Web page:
In 1997, “Love Is All We Need” by Mary J. Blige And NAS peaked at number 10 on the Canada pop singles chart.

Alt-Canada 1990s Pop Singles Chart Peaks

In 1997, “Angels And Ordinary Men” by Wendy Landis peaked at number 35 on the Alt-Canada pop singles chart.

In 1997, “Here With Me” by Ginger peaked at number 27 on the Alt-Canada pop singles chart.

In 1997, “No Regrets” by The Breits peaked at number 26 on the Alt-Canada pop singles chart.

In 1997, “Place Your Hands” by Reef peaked at number 83 on the Alt-Canada pop singles chart.

In 1997, “Volcano Girls” by Veruca Salt peaked at number 25 on the Alt-Canada pop singles chart.

In 1997, “Where Have All The Cowboys Gone?” by Paula Cole peaked at number 7 on the Alt-Canada pop singles chart.

U.K. 1990s Pop Singles Chart Peaks

In 1997, ✪ “MmmBop” by Hanson peaked at number 1 on the U.K. pop singles chart.

In 1997, ✪ “Paranoid Android” by Radiohead peaked at number 3 on the U.K. pop singles chart.

In 1997, “15 Steps EP” by Monkey Mafia peaked at number 67 on the U.K. pop singles chart.

In 1997, “6 Underground” by Sneaker Pimps peaked at number 9 on the U.K. pop singles chart.

In 1997, “Any Way You Look” by Northern Uproar peaked at number 36 on the U.K. pop singles chart.

In 1997, “Bathtime” by Tindersticks peaked at number 38 on the U.K. pop singles chart.

In 1997, “Beautiful Dream” by World Party peaked at number 31 on the U.K. pop singles chart.

In 1997, “Everything” by INXS peaked at number 71 on the U.K. pop singles chart.

In 1997, “Give Her What She Wants” by Frankie Oliver peaked at number 58 on the U.K. pop singles chart.

In 1997, “Go With The Flow” by Loop Da Loop peaked at number 47 on the U.K. pop singles chart.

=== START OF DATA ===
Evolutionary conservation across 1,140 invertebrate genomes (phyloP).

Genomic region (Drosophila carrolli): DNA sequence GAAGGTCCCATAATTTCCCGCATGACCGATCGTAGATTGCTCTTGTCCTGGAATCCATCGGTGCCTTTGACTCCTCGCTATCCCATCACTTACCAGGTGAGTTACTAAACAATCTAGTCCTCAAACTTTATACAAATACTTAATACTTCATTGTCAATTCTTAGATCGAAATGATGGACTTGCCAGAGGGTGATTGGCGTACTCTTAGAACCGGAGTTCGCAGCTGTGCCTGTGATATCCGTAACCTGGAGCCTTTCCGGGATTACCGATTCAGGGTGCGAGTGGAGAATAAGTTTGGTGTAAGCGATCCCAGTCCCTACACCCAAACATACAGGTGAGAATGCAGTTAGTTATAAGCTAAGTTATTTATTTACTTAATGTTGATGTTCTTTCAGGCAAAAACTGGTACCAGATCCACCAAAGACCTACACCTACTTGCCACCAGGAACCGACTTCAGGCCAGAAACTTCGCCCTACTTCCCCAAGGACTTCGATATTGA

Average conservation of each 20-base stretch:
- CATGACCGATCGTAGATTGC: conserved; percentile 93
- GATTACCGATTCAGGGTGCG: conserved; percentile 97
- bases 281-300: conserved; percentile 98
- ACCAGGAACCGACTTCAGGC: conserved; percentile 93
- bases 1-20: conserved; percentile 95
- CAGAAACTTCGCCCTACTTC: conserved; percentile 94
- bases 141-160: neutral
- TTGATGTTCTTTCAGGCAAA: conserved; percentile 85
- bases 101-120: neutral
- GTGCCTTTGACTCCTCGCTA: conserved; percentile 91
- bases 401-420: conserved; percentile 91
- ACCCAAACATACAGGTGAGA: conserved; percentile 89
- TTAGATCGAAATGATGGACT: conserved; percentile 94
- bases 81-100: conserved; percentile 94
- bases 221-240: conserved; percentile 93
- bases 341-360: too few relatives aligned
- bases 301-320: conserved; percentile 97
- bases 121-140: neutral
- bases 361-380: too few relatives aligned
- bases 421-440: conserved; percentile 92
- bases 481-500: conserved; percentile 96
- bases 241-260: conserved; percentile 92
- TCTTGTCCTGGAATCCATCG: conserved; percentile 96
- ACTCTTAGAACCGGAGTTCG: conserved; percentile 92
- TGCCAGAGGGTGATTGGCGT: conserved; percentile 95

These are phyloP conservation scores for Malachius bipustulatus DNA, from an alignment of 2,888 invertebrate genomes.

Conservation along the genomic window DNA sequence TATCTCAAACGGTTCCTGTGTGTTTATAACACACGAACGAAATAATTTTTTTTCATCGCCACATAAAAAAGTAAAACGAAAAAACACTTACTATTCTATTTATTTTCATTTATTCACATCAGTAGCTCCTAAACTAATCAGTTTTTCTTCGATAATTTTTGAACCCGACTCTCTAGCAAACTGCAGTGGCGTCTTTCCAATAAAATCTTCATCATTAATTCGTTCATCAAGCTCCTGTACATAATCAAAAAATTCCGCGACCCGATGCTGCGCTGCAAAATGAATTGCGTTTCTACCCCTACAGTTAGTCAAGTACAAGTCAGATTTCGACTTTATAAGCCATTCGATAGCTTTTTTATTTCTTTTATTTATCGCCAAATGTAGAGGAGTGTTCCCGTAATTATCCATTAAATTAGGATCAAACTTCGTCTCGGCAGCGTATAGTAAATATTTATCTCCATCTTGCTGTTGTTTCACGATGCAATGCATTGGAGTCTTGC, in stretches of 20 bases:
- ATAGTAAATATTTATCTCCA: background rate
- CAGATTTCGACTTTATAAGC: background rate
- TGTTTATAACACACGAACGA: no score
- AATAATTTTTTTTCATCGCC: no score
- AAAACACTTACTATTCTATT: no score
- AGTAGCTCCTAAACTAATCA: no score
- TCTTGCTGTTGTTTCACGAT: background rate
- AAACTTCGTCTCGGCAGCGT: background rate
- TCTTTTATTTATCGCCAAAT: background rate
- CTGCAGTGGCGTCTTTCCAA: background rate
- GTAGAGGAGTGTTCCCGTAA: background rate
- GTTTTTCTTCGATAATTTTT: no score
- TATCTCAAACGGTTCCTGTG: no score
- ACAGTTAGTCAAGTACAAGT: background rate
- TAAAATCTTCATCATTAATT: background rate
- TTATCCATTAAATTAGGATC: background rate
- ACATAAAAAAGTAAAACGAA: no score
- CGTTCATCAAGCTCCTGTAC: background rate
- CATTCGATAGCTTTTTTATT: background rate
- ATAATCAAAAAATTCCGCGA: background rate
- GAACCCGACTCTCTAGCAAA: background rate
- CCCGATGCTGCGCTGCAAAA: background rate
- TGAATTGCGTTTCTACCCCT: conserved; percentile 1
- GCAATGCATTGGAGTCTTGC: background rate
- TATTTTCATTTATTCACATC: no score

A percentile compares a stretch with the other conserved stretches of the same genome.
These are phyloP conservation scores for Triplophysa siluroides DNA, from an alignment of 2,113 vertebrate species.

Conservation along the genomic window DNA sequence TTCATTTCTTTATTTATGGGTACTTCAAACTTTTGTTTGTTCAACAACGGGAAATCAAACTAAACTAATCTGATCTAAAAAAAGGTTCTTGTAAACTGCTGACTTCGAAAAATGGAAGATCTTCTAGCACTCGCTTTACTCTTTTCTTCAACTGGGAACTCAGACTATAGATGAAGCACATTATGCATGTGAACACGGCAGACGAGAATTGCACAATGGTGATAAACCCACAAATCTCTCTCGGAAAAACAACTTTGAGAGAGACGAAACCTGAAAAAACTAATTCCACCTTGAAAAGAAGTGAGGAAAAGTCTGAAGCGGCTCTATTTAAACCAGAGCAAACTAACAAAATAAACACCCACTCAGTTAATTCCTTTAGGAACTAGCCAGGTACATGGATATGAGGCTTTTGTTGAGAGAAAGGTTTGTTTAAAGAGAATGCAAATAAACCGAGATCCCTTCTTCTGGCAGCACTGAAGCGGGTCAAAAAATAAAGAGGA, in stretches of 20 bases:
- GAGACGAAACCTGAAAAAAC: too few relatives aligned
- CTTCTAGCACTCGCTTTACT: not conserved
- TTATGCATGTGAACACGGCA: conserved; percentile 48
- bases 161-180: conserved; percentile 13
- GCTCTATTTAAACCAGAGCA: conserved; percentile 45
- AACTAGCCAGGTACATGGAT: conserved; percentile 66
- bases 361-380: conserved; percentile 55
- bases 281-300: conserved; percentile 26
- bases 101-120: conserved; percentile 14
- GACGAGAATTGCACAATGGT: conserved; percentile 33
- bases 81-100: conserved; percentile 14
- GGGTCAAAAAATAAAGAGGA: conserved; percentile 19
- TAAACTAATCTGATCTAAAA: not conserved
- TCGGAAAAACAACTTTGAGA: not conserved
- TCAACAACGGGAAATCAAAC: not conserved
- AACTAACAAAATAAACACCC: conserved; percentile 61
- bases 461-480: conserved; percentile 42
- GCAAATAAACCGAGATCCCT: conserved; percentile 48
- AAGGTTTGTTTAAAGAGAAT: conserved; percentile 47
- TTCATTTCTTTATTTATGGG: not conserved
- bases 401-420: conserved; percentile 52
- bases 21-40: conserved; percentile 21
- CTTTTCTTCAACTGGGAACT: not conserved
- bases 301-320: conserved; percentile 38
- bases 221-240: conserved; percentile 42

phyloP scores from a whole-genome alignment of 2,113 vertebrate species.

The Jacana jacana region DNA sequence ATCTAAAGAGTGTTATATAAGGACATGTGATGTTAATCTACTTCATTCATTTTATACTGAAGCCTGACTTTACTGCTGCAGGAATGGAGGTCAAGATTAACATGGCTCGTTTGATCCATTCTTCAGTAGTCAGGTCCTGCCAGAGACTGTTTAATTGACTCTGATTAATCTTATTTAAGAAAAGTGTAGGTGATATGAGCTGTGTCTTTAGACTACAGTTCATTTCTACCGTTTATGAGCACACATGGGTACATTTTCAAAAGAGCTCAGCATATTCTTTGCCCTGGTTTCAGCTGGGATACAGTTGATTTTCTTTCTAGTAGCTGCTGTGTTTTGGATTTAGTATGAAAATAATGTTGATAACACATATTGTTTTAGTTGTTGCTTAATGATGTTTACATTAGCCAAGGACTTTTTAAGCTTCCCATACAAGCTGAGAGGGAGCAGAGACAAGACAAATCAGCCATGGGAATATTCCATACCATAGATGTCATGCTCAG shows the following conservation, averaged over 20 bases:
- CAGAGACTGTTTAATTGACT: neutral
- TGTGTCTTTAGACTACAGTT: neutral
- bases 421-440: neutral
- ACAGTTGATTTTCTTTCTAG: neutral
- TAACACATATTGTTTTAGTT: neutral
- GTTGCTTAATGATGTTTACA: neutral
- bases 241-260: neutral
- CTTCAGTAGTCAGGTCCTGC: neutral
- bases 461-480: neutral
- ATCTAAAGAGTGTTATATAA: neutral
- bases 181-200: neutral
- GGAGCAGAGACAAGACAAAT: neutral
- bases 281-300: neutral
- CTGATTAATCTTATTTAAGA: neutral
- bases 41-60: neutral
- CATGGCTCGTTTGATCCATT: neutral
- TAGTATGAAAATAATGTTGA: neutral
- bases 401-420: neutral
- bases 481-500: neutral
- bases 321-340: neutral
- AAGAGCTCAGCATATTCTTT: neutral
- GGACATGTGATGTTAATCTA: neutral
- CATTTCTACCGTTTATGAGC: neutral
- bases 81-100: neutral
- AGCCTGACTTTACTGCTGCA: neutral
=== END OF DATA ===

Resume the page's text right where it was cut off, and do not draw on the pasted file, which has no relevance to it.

In 1997, “Good God” by Korn peaked at number 25 on the U.K. pop singles chart.

In 1997, “Greedy Fly” by Bush peaked at number 22 on the U.K. pop singles chart.

In 1997, “Hopeless” by Dionne Farris peaked at number 42 on the U.K. pop singles chart.

In 1997, “Kate” by Ben Folds Five peaked at number 39 on the U.K. pop singles chart.

In 1997, “Oh Yeah, Baby” by Dweeb peaked at number 70 on the U.K. pop singles chart.

In 1997, “Reflect” by Three 'N One peaked at number 66 on the U.K. pop singles chart.

In 1997, “Something About You” by New Edition peaked at number 16 on the U.K. pop singles chart.

In 1997, “Spirit” by Sounds Of Blackness peaked at number 35 on the U.K. pop singles chart.

In 1997, “The Beautiful People” by Marilyn Manson peaked at number 18 on the U.K. pop singles chart.

In 1997, “The Love Songs EP” by Daniel O'Donnell peaked at number 27 on the U.K. pop singles chart.

In 1997, “The Winner” by Coolio peaked at number 53 on the U.K. pop singles chart.

In 1997, “Ti Amo” by Gina G peaked at number 11 on the U.K. pop singles chart.

In 1997, “Too Many Tears” by David Coverdale And Whitesnake peaked at number 46 on the U.K. pop singles chart.

In 1997, “Waltz Away Dreaming” by Toby Bourke And George Michael peaked at number 10 on the U.K. pop singles chart.

Australian 1990s Pop Singles Chart Peaks

In 1997, ✪ “I Am Australian” by Judith Durham, Russell Hitchcock And Mandawuy Yunupingu peaked at number 17 on the Australian pop singles chart.

New Zealand 1990s Pop Singles Chart Peaks

In 1997, “Hypnotize” by The Notorious B.I.G. peaked at number 15 on the New Zealand pop singles chart.

In 1997, “I Don't Want To” by Toni Braxton peaked at number 21 on the New Zealand pop singles chart.